|Discover the middleages on board of Museumship Vlotburg Castle.|
We are temporarily in Amsterdam and open for young and old. Or come with your class, we have a special group arrangement.
We are located opposite of:
Surinamekade 6 (near the Azartplein and the ferry)
+ We are also open during the Christmas holidays
+ Come through Amsterdam Noord (Johan van Hasseltweg), there is a free ferry and free parking
Source: Google Maps
Main articles: History of Amsterdam and Timeline of Amsterdam Founding and Middle Ages
The Oude Kerk was consecrated in 1306 Amsterdam is much younger than Dutch cities such as Nijmegen, Rotterdam, and Utrecht. In October 2008, historical geographer Chris de Bont suggested that the land around Amsterdam was being reclaimed as early as the late 10th century. This does not necessarily mean that there was already a settlement then, since reclamation of land may not have been for farming—it may have been for peat, for use as fuel.
Amsterdam was granted city rights in either 1300 or 1306. From the 14th century on, Amsterdam flourished, largely from trade with the Hanseatic League. In 1345, an alleged Eucharistic miracle in the Kalverstraat rendered the city an important place of pilgrimage until the adoption of the Protestant faith. The Miracle devotion went underground but was kept alive. In the 19th century, especially after the jubilee of 1845, the devotion was revitalized and became an important national point of reference for Dutch Catholics. The Stille Omgang—a silent walk or procession in civil attire—is the expression of the pilgrimage within the Protestant Netherlands since the late 19th century. In the heyday of the Silent Walk, up to 90,000 pilgrims came to Amsterdam. In the 21st century this has reduced to about 5000.
Conflict with Spain
A woodcut depicting Amsterdam as of 1544; the famous Grachtengordel had not yet been established
Courtyard of the Amsterdam Stock Exchange by Emanuel de Witte, 1653; the Amsterdam Stock Exchange was the first stock exchange to introduce continuous trade in the early 17th century In the 16th century, the Dutch rebelled against Philip II of Spain and his successors. The main reasons for the uprising were the imposition of new taxes, the tenth penny, and the religious persecution of Protestants by the newly introduced Inquisition. The revolt escalated into the Eighty Years' War, which ultimately led to Dutch independence. Strongly pushed by Dutch Revolt leader William the Silent, the Dutch Republic became known for its relative religious tolerance. Jews from the Iberian Peninsula, Huguenots from France, prosperous merchants and printers from Flanders, and economic and religious refugees from the Spanish-controlled parts of the Low Countries found safety in Amsterdam. The influx of Flemish printers and the city's intellectual tolerance made Amsterdam a centre for the European free press.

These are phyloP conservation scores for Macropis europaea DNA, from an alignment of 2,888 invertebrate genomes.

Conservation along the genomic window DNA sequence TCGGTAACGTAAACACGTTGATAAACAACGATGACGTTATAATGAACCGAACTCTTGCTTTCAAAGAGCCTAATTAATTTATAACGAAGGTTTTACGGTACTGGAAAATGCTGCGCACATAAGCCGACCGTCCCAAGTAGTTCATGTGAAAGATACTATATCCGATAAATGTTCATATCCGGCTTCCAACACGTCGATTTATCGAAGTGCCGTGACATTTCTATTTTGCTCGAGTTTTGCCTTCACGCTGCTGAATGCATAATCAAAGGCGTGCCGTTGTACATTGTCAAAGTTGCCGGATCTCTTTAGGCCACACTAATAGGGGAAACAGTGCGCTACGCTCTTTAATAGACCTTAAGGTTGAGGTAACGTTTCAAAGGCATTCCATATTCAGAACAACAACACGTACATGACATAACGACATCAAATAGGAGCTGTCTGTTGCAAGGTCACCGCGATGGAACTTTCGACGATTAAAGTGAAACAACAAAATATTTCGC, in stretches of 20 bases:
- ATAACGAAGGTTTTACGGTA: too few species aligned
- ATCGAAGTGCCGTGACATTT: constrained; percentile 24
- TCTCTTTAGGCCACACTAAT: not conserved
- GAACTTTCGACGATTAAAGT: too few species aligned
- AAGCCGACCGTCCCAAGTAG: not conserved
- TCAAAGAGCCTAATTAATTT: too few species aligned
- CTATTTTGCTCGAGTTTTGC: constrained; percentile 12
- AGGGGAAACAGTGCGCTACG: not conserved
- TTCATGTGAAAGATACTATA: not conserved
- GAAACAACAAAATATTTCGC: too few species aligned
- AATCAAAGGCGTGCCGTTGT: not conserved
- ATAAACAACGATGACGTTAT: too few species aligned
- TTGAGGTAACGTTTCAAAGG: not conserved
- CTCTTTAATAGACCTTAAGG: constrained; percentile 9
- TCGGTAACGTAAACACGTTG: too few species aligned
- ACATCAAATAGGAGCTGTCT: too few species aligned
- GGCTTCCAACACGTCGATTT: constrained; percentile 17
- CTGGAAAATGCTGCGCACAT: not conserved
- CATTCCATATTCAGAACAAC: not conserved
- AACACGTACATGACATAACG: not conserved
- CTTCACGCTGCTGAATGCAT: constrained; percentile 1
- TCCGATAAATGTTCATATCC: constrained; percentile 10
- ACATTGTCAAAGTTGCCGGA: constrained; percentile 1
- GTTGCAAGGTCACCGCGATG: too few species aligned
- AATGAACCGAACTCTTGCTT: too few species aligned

Centre of the Dutch Golden Age
The Royal Palace, Nieuwe Kerk, and now demolished weigh house on Dam Square in 1814 The 17th century is considered Amsterdam's Golden Age, during which it became the wealthiest city in the western world. Ships sailed from Amsterdam to the Baltic Sea, North America, and Africa, as well as present-day Indonesia, India, Sri Lanka, and Brazil, forming the basis of a worldwide trading network. Amsterdam's merchants had the largest share in both the Dutch East India Company and the Dutch West India Company. These companies acquired overseas possessions that later became Dutch colonies. Amsterdam was Europe's most important point for the shipment of goods and was the leading Financial centre of the western world. In 1602, the Amsterdam office of the international trading Dutch East India Company became the world's first stock exchange by trading in its own shares. The Bank of Amsterdam started operations in 1609, acting as a full service bank for Dutch merchant bankers and as a reserve bank.
Decline and modernisation
Amsterdam's prosperity declined during the 18th and early 19th centuries. The wars of the Dutch Republic with England and France took their toll on Amsterdam. During the Napoleonic Wars, Amsterdam's significance reached its lowest point, with Holland being absorbed into the French Empire. However, the later establishment of the United Kingdom of the Netherlands in 1815 marked a turning point.
Vijzelstraat looking towards Muntplein in 1891 The end of the 19th century is sometimes called Amsterdam's second Golden Age. New museums, a railway station, and the Concertgebouw were built; in this same time, the Industrial Revolution reached the city. The Amsterdam–Rhine Canal was dug to give Amsterdam a direct connection to the Rhine, and the North Sea Canal was dug to give the port a shorter connection to the North Sea. Both projects dramatically improved commerce with the rest of Europe and the world. In 1906, Joseph Conrad gave a brief description of Amsterdam as seen from the seaside, in The Mirror of the Sea.
Want to read more?https://nl.wikipedia.org/wiki/Amsterdam